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WBEF 2020: The year in review

A month-by-month look back at what has got the WBEF community thinking this year.


11 December 2020

Throughout this year like no other, WBEF has delivered the very best in thought leading research and expert opinion on the built and natural environment. Here, we review our most read pieces of 2020, and share some related and recommended reading.

January

Financing a sustainable world

Green bonds are rapidly growing in popularity around the world. Over US$ 230bn worth of bonds were issued globally during 2019 and, back in January, issuance was expected to reach record levels in 2020. However, the absence of a common language on what qualifies as “green” remains a crucial hinderance.

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Related reading

Green shoots and deep roots: Towards sustainable recovery

EU Renovation Wave: A green investment fit for the future?

 

February

Fostering social cohesion in the built environment

Social instability is ranked by the World Economic Forum as one of the most pressing societal risks facing the world today. Spatial factors profoundly influence social cohesion: the built environment has the power to integrate or segregate communities.

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Related reading

Exploring the link between urban connectivity and social segregation

Socially valuable, sustainable and just infrastructure – a call to action

 

March

Mitigating risk in the agricultural supply chain

An oft-cited study conducted by Iowa State University found that the average lettuce travels over 2000 miles to make it on to the American plate. As food supply chains grow longer, data is enabling farmers to better enjoy the fruits of their labour.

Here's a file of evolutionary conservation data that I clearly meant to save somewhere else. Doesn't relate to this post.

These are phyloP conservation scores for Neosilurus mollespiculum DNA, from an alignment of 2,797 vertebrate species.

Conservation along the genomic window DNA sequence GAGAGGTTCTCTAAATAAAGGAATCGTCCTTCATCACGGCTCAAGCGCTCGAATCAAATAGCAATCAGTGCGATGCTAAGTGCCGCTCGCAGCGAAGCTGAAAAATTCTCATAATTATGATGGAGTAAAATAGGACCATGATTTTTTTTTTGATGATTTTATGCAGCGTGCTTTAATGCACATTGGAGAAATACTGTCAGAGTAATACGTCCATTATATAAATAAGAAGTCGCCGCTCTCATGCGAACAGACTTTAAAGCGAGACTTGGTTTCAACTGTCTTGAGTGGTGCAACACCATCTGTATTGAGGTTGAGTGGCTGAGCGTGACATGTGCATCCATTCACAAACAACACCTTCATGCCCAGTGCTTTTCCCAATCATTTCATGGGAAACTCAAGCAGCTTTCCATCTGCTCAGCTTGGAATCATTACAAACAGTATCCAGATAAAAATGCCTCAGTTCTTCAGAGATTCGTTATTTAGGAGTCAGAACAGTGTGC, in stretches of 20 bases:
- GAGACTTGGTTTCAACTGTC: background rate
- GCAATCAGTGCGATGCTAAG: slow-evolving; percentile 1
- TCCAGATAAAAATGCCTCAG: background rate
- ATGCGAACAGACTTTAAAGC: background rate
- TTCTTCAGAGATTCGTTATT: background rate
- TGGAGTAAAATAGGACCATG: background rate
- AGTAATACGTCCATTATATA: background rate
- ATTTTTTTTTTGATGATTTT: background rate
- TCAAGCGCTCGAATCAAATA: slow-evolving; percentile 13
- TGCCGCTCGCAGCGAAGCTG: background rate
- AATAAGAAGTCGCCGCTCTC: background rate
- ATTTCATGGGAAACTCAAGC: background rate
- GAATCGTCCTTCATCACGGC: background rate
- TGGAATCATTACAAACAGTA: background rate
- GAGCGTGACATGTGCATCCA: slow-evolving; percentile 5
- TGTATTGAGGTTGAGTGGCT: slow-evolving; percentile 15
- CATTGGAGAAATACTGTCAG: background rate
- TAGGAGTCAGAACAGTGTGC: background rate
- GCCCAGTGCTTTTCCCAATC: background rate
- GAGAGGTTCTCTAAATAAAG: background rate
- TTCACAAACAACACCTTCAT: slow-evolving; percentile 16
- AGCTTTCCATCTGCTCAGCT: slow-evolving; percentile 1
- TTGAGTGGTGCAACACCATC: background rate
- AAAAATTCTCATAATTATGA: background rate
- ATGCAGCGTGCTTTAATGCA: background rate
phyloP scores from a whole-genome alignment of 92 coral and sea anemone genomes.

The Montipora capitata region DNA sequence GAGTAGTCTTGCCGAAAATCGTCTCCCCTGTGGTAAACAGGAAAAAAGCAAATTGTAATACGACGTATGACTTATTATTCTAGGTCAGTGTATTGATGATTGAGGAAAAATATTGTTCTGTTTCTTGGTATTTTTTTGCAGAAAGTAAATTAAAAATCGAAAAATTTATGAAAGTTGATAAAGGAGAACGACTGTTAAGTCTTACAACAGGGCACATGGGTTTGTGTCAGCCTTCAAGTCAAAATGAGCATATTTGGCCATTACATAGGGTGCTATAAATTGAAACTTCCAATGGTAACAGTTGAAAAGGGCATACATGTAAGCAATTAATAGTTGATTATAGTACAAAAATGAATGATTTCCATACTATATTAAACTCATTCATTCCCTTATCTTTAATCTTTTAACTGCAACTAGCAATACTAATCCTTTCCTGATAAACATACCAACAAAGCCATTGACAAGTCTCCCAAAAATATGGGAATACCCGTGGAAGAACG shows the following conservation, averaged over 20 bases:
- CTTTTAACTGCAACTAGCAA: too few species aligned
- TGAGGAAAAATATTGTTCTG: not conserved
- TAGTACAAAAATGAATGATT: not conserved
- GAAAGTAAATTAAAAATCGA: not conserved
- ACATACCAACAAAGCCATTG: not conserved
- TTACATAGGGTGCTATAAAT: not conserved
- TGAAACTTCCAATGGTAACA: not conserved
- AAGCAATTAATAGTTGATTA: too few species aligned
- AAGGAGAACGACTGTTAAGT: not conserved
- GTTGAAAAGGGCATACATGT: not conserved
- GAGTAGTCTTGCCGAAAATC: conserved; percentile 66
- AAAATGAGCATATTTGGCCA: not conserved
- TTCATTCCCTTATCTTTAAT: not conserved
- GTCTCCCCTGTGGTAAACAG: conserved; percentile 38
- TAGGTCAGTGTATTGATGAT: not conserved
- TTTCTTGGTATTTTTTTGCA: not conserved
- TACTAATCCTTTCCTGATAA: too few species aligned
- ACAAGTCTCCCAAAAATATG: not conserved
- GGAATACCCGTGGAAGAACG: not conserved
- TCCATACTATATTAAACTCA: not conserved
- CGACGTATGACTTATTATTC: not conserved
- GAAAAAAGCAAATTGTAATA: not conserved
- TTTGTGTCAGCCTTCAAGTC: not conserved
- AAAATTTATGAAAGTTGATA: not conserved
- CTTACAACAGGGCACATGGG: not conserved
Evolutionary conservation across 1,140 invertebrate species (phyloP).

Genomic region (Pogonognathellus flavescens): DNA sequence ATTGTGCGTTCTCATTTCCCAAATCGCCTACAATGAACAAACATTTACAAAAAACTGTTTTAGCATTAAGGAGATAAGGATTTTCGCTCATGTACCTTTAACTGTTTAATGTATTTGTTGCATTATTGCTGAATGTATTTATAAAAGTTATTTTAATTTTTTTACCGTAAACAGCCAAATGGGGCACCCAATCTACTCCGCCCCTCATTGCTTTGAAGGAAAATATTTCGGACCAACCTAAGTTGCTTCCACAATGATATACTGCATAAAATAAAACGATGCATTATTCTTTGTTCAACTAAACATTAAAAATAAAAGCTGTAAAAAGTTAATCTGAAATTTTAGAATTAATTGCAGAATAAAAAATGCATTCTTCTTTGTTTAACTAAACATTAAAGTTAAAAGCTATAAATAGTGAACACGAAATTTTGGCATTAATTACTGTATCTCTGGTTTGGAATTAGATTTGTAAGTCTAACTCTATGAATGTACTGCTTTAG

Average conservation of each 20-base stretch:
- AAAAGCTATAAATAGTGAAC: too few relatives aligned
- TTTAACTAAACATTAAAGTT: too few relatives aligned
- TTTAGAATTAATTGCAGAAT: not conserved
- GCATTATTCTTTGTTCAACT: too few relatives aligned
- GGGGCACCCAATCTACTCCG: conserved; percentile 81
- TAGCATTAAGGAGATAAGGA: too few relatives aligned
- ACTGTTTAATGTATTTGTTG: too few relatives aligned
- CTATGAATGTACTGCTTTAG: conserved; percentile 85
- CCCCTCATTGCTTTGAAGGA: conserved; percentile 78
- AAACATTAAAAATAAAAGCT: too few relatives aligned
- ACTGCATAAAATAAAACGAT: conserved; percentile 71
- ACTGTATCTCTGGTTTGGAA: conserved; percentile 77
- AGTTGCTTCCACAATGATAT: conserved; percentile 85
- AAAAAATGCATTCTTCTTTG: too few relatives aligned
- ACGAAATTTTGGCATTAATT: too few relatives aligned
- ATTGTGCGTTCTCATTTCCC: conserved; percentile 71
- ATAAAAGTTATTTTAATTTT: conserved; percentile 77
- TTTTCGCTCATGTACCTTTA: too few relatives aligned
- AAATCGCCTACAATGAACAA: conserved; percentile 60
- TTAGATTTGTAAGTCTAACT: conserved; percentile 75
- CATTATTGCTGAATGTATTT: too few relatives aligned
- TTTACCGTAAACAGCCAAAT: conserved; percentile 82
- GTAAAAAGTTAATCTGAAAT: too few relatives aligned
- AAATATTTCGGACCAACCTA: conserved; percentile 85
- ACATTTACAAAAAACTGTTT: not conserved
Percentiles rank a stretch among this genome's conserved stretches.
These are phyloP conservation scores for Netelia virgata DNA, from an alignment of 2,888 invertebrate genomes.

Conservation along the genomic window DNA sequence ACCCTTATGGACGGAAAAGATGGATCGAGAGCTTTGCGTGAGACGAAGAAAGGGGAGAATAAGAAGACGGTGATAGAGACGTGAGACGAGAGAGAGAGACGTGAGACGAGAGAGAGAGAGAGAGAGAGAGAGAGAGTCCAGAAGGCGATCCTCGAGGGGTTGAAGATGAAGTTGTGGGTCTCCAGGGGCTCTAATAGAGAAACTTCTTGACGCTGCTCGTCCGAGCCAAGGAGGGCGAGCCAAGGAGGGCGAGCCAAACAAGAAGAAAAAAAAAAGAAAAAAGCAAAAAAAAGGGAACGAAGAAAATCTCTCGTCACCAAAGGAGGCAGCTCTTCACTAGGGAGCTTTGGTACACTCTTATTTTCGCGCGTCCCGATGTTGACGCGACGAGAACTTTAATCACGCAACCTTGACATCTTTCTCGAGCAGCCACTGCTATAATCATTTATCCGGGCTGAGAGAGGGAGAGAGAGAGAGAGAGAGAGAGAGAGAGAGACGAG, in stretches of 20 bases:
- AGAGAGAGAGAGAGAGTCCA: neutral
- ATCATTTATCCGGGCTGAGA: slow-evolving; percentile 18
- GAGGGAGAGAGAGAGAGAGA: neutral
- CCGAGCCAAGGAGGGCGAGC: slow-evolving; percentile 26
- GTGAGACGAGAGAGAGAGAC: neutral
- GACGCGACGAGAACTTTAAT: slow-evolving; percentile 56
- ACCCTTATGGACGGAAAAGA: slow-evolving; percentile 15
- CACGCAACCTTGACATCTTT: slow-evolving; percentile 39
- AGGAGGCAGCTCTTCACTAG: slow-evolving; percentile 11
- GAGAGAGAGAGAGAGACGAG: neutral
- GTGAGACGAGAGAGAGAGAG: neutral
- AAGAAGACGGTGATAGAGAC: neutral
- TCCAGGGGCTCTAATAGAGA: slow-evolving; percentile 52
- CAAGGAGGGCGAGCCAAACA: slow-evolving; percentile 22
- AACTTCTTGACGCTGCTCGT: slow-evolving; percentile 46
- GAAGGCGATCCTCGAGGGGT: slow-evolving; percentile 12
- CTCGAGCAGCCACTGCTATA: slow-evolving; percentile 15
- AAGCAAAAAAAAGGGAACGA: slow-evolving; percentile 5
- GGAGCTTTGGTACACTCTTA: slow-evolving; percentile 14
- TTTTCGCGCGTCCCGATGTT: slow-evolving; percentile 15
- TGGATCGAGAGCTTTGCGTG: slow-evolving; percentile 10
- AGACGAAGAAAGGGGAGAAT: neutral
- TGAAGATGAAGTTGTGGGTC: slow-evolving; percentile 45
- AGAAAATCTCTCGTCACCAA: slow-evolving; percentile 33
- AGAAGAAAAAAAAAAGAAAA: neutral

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Related reading

You Asked Us: Food security in a warming world – part 1

Hungry planet: Can we produce more food without expanding agricultural land? – Part 1

 

April

Rediscovering regionalism

Urban containment, which seeks to prevent urban sprawl and conserve the city’s natural outskirts, will be a vital tool in the fight against climate change. Could the ideas of 1920’s American regionalism be coming back into fashion?

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WBEF webinar: The year in review

In this special webinar, we take a look back at the most popular articles of 2020. During a series of short conversations with authors and lead contributors, we will get to the heart of the topics that have captured the imagination of the WBEF community. Are we at the end of the age of urbanisation? Have we already given up on the green recovery? Or can the events of the previous 12 months help generate renewed enthusiasm for better built, cleaner and more liveable cities?

May

We Asked You: What will be the urban legacy of the COVID-19 pandemic?

As the pandemic forced lockdowns across the world, we asked WBEF community members from Europe, North America and Asia how the crisis might reshape and reconfigure the urban realm. Here we collect 25 thought-provoking predictions. Seven months on, how accurate have they proved?